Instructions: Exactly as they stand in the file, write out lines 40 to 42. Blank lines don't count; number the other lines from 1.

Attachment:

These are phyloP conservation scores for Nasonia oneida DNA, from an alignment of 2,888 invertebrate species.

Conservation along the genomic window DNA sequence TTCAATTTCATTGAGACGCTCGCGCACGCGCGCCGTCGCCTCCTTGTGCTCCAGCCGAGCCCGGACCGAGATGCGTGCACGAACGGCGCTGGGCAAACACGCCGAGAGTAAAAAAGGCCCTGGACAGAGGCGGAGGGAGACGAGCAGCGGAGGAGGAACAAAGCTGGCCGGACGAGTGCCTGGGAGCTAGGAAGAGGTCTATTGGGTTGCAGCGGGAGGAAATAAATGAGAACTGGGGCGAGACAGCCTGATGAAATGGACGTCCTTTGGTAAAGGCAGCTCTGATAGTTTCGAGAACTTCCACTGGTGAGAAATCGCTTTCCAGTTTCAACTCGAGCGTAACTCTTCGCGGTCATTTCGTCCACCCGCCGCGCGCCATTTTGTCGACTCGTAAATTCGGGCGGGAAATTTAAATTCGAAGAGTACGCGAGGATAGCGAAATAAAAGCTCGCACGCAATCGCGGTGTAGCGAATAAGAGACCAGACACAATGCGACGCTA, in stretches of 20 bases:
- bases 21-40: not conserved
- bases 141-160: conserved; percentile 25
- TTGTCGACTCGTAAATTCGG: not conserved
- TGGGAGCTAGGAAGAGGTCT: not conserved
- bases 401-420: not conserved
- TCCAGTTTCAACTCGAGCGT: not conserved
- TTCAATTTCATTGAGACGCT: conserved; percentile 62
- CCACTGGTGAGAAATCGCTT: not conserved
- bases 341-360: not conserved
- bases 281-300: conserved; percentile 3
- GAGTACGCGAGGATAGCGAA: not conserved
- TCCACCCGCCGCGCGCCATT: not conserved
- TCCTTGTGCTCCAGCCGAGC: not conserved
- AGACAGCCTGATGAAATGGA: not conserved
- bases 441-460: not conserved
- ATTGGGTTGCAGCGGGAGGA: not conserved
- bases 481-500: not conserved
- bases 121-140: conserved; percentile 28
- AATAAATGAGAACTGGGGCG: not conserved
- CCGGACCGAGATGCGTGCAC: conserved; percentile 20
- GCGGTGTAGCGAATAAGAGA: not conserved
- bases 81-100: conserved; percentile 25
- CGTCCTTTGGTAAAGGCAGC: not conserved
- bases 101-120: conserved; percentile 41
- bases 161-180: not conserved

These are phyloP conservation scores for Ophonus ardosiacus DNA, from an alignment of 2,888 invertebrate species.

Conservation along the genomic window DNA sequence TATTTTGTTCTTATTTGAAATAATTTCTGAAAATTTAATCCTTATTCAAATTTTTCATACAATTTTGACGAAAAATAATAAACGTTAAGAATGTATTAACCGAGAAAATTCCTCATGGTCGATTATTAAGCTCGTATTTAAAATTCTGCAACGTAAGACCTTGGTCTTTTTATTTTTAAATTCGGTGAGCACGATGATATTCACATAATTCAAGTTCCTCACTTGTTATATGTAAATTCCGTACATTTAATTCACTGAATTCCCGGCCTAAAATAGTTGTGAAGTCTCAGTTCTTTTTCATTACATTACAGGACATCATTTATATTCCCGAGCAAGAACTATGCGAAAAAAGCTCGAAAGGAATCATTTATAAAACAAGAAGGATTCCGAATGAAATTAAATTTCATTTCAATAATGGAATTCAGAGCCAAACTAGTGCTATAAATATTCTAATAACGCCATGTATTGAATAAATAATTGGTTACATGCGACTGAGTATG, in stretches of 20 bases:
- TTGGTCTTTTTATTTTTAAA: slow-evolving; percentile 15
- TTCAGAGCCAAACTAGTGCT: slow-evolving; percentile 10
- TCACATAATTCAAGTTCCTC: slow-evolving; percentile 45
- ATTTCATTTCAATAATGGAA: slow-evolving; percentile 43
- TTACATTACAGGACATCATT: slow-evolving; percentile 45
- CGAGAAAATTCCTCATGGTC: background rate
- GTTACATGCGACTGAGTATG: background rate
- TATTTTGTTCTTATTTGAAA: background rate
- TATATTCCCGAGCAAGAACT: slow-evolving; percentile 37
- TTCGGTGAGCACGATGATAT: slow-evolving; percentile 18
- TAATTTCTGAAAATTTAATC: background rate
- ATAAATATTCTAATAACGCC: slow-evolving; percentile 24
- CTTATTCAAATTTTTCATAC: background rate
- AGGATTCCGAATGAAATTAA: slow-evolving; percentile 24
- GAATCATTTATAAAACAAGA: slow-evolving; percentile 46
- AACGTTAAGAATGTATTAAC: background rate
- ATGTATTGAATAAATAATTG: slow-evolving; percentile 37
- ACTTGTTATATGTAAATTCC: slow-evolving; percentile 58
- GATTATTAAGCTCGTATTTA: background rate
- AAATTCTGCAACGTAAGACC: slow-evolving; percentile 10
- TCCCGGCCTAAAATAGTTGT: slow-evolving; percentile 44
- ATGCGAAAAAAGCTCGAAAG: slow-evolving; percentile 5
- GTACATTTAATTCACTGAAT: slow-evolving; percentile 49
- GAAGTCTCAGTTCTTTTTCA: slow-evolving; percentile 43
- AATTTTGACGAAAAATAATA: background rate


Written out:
- TAATTTCTGAAAATTTAATC: background rate
- ATAAATATTCTAATAACGCC: slow-evolving; percentile 24
- CTTATTCAAATTTTTCATAC: background rate